We are blessed that Gabriel has responded incredibly well to treatment.  We have received so many enthusiastic responses from all of the doctors who have been involved in his care and treatment regarding his response to the treatment he has received.   We are blessed that we have a child who has tolerated the medicines, the poisons, the pokes, the tests, the doctors visits, and the isolation so well.

We have been blessed with a community of family and friends who have offered so much support, love, prayer and help when we’ve called for it.

We’re blessed that aside from one infection, our only hospital admissions have been routine and scheduled.

We’re blessed, because we have seen Gabriel grow into a little person wise beyond his years with a heart of love and appreciation for the silver linings offered by the disease, even when he’s otherwise upset about the less appealing aspects.

Chet and I have been blessed with one another.  When I’m weak, he is strong for the two of us.  When he struggles, I have the strength to offer to him in return.  We are blessed that despite some of the most stressful circumstances one can find themselves experiencing, we are more unified in our marriage than I believe we were before.

Laura Story, a singer and songwriter wrote a song “Blessings.”  The lyrics are spot on in so many different ways.

We pray for blessings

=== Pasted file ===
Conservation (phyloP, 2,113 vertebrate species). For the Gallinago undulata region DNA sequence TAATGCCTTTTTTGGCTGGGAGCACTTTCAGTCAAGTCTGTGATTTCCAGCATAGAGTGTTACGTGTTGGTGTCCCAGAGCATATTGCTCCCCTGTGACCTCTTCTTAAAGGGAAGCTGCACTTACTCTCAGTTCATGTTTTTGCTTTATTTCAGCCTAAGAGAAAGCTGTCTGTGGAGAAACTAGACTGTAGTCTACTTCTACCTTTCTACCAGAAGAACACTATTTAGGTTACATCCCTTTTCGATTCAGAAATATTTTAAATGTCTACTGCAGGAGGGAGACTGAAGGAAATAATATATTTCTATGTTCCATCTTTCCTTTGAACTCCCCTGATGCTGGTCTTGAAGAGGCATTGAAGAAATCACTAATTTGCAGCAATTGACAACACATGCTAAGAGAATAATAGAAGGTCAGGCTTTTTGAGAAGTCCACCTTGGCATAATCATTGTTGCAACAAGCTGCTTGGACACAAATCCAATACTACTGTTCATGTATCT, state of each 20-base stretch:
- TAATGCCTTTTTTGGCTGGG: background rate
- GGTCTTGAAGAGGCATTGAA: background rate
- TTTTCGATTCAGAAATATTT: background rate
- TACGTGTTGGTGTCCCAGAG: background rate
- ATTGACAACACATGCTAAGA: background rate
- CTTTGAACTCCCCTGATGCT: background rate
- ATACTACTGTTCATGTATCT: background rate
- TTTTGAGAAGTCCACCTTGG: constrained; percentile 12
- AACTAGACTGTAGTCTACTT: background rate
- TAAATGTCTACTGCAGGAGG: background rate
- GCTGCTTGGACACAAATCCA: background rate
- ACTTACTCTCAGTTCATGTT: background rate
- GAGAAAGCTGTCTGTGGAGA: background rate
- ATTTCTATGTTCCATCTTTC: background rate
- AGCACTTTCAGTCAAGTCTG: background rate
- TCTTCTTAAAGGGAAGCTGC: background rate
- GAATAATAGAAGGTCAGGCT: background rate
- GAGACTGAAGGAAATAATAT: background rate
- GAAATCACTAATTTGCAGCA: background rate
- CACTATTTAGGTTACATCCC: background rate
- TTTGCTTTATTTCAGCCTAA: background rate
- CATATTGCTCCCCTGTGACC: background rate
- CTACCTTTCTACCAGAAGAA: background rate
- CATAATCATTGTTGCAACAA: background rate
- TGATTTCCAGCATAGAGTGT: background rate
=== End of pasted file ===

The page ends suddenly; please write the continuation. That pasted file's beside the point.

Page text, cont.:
We pray for peace
Comfort for family, protection while we sleep
We pray for healing, for prosperity
We pray for Your mighty hand to ease our suffering
All the while, You hear each spoken need
Yet love is way too much to give us lesser things

(Chorus)
‘Cause what if your blessings come through raindrops
What if Your healing comes through tears
What if the thousand sleepless nights are what it takes to know You’re near
What if trials of this life are Your mercies in disguise

I recently found out my aunt passed away over the weekend.  She lost her fight against cancer.  Cancer sucks.

I loved my Aunt Mary.  I have countless fond memories of my time with her.  Love filled, laughter filled moments.  Moments that I will carry continually in my heart.  My Aunt Mary showed me different ways to look at things.  She planted a seed for my love of cast iron cookware, my interest in cake decorating.  Through her and my Uncle Emo, I was introduced to the idea that regular people can have farm animals, can provide for themselves off the land, can be independent spirits.  Yet, for reasons I don’t know and probably wouldn’t ever be able to understand, she isolated herself from the family during her battle.  While I accept the decisions and choices she made, those same choices and decisions have left me baffled.  And loosing her to cancer just scraped at the slowly healing wounds of my heart relating to Gabriel.